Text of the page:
• Export Citation
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    Dora C, Mascard E, Mladenov K, Seringe R. Retroversion of the acetabular dome after Salter and triple pelvic osteotomy for congenital dislocation of the hip. Journal of Pediatric Orthopedics: Part B 2002 11 3440. (https://doi.org/10.1097/00009957-200201000-00006)

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    Böhm P, Weber G. Salter’s innominate osteotomy for hip dysplasia in adolescents and young adults: results in 58 patients (69 osteotomies) at 4–12 years. Acta Orthopaedica Scandinavica 2003 74 277286. (https://doi.org/10.1080/00016470310014193)

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  • View in gallery

    Radiographic indices for normal and dysplastic hips.

  • View in gallery

    Re-directional osteotomies. (A) Salter’s innominate osteotomy as viewed from the lateral aspect of the ilium. (B) Iliac graft placed anteriorly to keep the osteotomy site open and stabilized with K-wires. (C) Triple pelvic osteotomy – modification of ischial cuts in Steel’s (blue line), Tachdjian’s (orange wedge), Carlioz/San Diego (green line) and Tonnis TPO (red line). (D) Triple pelvic osteotomy – modification of iliac cuts in Bernese TPO (blue line) and interlocking TPO (red line). (E) Bernese PAO – osteotomy lines as viewed from the lateral aspect of the ilium. (F) Bernese PAO – osteotomy following correction and screw fixation.

  • View in gallery

    Reshaping osteotomies (right – Pemberton, middle – Dega, left – San Diego). Osteotomies as viewed from the outer surface (upper row) and inner surface (lower row) of the ilium.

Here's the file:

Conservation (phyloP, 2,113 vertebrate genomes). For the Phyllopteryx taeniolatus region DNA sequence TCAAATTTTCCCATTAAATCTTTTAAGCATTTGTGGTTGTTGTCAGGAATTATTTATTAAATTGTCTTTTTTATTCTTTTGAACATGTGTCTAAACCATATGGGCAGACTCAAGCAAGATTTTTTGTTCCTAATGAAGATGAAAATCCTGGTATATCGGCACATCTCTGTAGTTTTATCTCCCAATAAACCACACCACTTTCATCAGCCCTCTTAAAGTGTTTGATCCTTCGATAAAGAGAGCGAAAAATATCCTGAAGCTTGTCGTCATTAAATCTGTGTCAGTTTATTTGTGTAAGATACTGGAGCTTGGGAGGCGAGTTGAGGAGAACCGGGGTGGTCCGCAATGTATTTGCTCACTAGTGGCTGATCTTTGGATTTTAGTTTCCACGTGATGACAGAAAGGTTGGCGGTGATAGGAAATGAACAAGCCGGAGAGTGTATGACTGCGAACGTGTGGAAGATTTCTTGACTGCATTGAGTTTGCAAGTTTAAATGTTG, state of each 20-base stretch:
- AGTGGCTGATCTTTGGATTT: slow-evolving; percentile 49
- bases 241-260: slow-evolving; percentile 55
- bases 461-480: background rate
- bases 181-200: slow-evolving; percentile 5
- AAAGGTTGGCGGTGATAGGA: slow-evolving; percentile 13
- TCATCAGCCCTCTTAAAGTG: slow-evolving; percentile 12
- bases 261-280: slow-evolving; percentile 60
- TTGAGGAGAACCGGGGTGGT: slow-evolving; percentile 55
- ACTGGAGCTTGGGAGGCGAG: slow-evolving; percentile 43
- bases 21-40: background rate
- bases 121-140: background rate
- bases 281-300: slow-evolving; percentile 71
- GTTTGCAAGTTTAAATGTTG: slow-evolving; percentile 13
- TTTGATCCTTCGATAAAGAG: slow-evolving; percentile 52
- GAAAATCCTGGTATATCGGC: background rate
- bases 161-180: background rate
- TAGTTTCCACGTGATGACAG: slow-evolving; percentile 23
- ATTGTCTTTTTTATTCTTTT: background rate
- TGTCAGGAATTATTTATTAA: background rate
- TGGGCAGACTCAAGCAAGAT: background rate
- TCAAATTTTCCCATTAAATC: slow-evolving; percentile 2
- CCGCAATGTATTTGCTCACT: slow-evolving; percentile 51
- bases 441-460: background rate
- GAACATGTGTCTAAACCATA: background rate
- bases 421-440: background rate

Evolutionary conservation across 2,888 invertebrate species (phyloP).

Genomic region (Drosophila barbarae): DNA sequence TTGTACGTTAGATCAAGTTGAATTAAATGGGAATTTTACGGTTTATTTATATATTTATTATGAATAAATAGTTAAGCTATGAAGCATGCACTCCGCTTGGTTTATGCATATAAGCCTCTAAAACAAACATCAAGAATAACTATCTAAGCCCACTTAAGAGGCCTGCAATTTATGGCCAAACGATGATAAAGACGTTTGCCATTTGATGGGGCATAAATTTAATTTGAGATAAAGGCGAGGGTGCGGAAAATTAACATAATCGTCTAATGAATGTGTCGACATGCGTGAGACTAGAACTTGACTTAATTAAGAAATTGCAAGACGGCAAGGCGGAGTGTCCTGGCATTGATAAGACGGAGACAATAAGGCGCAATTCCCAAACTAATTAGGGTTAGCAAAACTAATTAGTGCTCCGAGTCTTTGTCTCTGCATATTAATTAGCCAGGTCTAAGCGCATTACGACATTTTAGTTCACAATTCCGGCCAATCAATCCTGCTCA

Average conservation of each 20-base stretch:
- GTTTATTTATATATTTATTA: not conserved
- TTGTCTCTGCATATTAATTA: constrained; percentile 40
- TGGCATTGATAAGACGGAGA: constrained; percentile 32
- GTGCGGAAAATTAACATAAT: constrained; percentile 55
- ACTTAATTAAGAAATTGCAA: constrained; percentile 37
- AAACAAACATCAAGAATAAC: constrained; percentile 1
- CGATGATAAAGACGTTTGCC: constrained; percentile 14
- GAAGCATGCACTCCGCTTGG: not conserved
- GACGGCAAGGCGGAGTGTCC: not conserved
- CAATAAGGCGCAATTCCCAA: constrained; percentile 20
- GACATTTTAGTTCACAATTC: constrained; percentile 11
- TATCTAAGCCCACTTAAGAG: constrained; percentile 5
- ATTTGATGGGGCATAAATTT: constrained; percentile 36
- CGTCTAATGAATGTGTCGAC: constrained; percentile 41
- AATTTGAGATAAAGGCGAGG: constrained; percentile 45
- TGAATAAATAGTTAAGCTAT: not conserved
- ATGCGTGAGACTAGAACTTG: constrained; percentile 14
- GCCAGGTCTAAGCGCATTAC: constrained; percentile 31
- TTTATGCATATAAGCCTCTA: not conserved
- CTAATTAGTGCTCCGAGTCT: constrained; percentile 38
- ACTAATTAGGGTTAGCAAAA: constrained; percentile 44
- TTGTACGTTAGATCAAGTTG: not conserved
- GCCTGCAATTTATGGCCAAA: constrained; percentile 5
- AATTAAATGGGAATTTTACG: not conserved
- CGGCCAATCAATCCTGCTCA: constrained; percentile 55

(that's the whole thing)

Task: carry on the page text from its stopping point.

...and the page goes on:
• View in gallery

    Case example of Pemberton osteotomy in a 3-year and 8-month-old female child with left side DDH. (A) AP pelvic radiograph showing left hip dislocation with an AI of 37.3°. (B) Intraoperative image intensifier view of the Pemberton acetabuloplasty of the left hip. (C) At 34 months following OR, Pemberton osteotomy and femur shortening osteotomy of left hip, AP pelvic radiograph showing good femoral head coverage and an AI and CEA of 15° and 20°, respectively.

  • View in gallery

    Case example of Dega osteotomy. (A) AP pelvic radiographs of 2-year and 8-month-old female child who presented with subluxation and residual dysplasia after open reduction of the right hip 2 years ago. (B) Abduction and internal rotation view showing good containment of right hip. (C) After femoral varus derotation osteotomy showing the osteotome making the cut for Dega’s osteotomy. (D) Intraoperative image intensifier view after opening the osteotomy with a lamina spreader showing good correction of the dysplasia. (E) Intraoperative image intensifier view after placement of the graft showing a well-reduced hip joint with good coverage. (F) Pelvis with both hips AP view done at 14 months following right side Dega osteotomy and proximal femur osteotomy showing well-reduced hip joint with normal AI.

  • View in gallery